remembered the time:

The Sekannis were told their houses would be burned, but their belongings would be put in a safe place where the men could pick them up. They burned our houses with everything in them. Some of the men had guns and stuff underneath the floorboards, so nobody would know where they were, and all that was burned. And our pots and pans. Everything. There were five houses, our church and everything, burned in Fort Grahame, and another five or six houses burned-six houses to be correct-right here in Ingenika Point (Pollon & Matheson 1989:338) Grave sites were also lost causing great anguish. Many gravesites were located along trap lines. All are now underwater. The graveyard at Fort Graham was flooded. The graveyard at Ingenika Point was moved inland but BC Hydro underestimated the extent of the flooding and

the new graveyard slid into the reservoir. As one Tse Keh Nay remembers:

They [BC Hydro] told us they were going to take the bones out and take them down to the Parsnip reserve and rebury them. I think they just made a mass grave there, of all the bones of our peoples. We don’t know who’s where or anything. I mean, nobody likes their dead to be desecrated. Because the graveyards are sacred places. (Pollon & Matheson1989:343-344) Offers of cash and land were eventually made in compensation for the lost reserves but the new reserves offered were inappropriate to the needs of the Tse Keh Nay. They were unable to trap in the surrounding areas that were either flooded or logged or devoid of game. The community dispersed with one third moving north to live at Fort Ware. The reserve issue was not resolved until 1989, but new reserves have still not been confirmed. The Tse Keh Nay people who once lived at Fort Grahame are considered squatters on their own lands by the federal government.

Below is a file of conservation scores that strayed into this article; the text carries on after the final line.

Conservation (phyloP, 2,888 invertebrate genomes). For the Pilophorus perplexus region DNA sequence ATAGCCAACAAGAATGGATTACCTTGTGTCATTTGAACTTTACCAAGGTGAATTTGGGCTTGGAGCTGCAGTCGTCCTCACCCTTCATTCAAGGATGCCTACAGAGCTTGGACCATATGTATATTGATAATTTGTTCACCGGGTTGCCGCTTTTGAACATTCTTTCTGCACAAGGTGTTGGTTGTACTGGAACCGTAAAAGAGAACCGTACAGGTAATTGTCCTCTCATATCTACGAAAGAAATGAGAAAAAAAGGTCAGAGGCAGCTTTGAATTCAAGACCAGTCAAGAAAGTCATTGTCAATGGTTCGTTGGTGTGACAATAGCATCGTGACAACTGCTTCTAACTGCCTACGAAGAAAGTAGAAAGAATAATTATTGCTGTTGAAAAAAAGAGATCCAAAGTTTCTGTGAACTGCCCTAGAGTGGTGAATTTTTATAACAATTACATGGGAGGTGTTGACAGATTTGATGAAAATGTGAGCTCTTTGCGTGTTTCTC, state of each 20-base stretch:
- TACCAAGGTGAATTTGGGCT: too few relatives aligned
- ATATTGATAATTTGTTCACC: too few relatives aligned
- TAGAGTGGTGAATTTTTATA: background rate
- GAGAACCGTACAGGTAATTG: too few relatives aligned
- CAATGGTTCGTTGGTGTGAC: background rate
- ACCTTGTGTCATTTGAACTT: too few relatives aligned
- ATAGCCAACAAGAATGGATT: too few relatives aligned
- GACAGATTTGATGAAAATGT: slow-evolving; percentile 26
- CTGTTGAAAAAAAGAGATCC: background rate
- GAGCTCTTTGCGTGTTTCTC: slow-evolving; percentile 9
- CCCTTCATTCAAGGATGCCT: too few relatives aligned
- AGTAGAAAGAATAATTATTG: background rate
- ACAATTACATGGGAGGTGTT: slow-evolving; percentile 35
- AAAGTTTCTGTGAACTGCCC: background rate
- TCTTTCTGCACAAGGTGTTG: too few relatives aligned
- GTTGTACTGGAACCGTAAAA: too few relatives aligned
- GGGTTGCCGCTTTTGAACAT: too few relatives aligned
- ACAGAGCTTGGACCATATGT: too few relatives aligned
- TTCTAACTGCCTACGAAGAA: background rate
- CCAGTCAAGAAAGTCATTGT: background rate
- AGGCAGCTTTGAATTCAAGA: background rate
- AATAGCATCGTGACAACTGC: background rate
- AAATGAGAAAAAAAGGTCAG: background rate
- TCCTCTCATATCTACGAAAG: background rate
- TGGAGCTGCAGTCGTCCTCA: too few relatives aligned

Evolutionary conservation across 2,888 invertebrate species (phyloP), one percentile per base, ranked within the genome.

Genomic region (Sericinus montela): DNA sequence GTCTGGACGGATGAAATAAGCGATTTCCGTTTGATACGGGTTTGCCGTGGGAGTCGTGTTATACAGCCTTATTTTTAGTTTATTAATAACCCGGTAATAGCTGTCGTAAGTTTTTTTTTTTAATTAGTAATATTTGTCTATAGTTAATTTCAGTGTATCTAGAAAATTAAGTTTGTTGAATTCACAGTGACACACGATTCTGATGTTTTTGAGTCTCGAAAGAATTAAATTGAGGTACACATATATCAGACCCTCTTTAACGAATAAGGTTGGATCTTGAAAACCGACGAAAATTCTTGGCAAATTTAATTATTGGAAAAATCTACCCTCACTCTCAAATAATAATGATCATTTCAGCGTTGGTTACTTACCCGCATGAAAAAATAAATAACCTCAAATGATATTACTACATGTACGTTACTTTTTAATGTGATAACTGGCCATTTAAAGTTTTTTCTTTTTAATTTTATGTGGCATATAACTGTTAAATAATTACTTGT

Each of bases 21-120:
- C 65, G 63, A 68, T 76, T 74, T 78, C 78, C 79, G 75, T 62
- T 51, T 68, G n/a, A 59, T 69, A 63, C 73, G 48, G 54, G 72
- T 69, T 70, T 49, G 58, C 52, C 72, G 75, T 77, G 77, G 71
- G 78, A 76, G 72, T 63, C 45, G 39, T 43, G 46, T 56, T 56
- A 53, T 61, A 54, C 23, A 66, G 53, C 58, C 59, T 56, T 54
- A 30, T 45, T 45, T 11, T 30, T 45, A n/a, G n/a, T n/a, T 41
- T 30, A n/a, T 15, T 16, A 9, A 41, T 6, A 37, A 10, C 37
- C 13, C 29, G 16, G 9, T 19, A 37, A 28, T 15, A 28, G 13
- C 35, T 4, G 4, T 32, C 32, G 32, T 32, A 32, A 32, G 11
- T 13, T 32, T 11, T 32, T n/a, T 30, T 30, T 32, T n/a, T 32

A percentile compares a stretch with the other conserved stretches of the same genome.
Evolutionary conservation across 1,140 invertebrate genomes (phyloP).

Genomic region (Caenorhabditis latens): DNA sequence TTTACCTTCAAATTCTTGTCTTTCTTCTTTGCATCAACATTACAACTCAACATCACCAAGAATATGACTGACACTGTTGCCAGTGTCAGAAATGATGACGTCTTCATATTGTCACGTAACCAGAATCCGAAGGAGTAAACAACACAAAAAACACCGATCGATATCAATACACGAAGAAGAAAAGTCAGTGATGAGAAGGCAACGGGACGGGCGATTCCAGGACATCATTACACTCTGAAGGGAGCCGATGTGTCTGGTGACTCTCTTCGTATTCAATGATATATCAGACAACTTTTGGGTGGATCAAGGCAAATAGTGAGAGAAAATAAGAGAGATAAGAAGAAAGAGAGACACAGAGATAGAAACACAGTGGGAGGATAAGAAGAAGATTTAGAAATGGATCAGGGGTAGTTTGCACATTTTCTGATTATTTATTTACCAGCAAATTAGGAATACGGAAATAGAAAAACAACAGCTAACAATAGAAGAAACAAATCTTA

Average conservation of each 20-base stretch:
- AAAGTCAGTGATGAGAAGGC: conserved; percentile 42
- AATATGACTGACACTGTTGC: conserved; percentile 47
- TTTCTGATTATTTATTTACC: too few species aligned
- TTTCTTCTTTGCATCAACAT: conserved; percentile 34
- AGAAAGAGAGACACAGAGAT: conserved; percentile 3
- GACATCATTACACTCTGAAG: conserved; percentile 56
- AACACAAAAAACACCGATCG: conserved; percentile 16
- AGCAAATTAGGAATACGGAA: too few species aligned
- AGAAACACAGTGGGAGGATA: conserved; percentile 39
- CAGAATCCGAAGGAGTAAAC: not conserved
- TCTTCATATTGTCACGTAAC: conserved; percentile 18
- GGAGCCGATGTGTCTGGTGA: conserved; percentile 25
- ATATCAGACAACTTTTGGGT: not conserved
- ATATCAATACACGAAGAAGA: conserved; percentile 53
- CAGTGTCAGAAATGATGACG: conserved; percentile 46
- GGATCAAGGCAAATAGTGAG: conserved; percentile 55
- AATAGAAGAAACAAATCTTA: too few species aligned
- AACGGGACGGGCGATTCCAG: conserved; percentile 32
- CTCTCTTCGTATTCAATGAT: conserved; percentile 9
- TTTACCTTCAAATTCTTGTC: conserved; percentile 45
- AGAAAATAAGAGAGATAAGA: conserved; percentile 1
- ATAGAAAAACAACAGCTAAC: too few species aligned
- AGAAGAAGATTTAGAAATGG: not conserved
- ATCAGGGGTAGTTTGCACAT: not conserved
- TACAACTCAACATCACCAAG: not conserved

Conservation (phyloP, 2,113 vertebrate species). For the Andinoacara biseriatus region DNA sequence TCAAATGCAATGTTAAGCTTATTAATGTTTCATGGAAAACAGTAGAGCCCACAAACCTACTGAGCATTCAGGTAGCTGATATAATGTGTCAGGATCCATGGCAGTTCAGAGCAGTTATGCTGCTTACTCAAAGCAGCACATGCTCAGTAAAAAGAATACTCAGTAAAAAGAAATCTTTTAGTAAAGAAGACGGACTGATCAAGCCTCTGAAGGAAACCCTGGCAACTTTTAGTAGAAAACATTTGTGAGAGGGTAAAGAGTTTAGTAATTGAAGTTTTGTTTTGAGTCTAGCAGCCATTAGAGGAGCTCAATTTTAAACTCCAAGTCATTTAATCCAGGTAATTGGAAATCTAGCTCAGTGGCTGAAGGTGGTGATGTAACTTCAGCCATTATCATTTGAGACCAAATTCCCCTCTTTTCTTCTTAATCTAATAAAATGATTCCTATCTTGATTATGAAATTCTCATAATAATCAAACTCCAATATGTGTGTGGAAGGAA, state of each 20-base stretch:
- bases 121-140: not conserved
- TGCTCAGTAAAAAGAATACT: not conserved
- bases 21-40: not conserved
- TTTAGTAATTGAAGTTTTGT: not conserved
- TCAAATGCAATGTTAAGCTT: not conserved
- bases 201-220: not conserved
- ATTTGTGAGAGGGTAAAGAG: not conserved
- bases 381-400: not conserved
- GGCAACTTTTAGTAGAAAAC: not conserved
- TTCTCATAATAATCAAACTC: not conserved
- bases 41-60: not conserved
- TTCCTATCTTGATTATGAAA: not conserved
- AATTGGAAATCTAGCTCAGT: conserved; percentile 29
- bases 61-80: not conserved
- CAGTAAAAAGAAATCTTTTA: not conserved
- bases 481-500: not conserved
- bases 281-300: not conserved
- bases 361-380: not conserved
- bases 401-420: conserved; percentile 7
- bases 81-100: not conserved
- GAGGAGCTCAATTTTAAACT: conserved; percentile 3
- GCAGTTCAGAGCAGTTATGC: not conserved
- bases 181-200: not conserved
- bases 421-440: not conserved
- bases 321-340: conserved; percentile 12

As well as losing all they had, many Tse Keh Nay people were separated from their relatives due to the creation of an artificial lake that made transportation difficult. Many Tse Keh Nay lament the fact that the dam has created a huge barrier because of ‘the plug’ - floating debris and log jams that occur on the upper end of the reservoir. The following warning is posted on

the BC Hydro Recreation online site:

Williston Reservoir is a very large and potentially hazardous reservoir for the unwary. Boaters are cautioned that when the reservoir is not at its maximum level, snags and stumps may lie just below the water surface. Floating and submerged debris may be encountered in all areas of the reservoir. Boaters should also be aware of strong winds that occur suddenly, causing high waves (over 2 metres) and strong currents.

The banks of the reservoir are easily eroded and subject to sloughing from reservoir actions. If wave action is severe and you need to reach shore, it may be difficult to make a safe landing due to cliffs, unstable banks and/ or floating or submerged debris along the shoreline.

Snowmobiling and other winter activities are common on Williston Lake.

When using the frozen surface of the reservoir extreme caution must be exercised as winter hazards include pressure ridges, gas holes, open water, and broken shoreline ice. Rapid temperature changes that may cause ice melt and extreme cold and wind are also hazards to the wintertime users. (BC Hydro 2005) The Williston Reservoir had many other impacts. The flooding resulted in mercury poisoning in the water. Many of the fish in the reservoir are now unfit for human consumption. The rapidly changing level of the Reservoir has created severe dust problems. When the waters fall, large amounts of dust particulate from the barren shoreline and subsurface are carried into the community at the Tsay Keh Dene Village. Many members and Elders have respiratory and skin problems from this dust and are forced to wear dust masks in their own homes.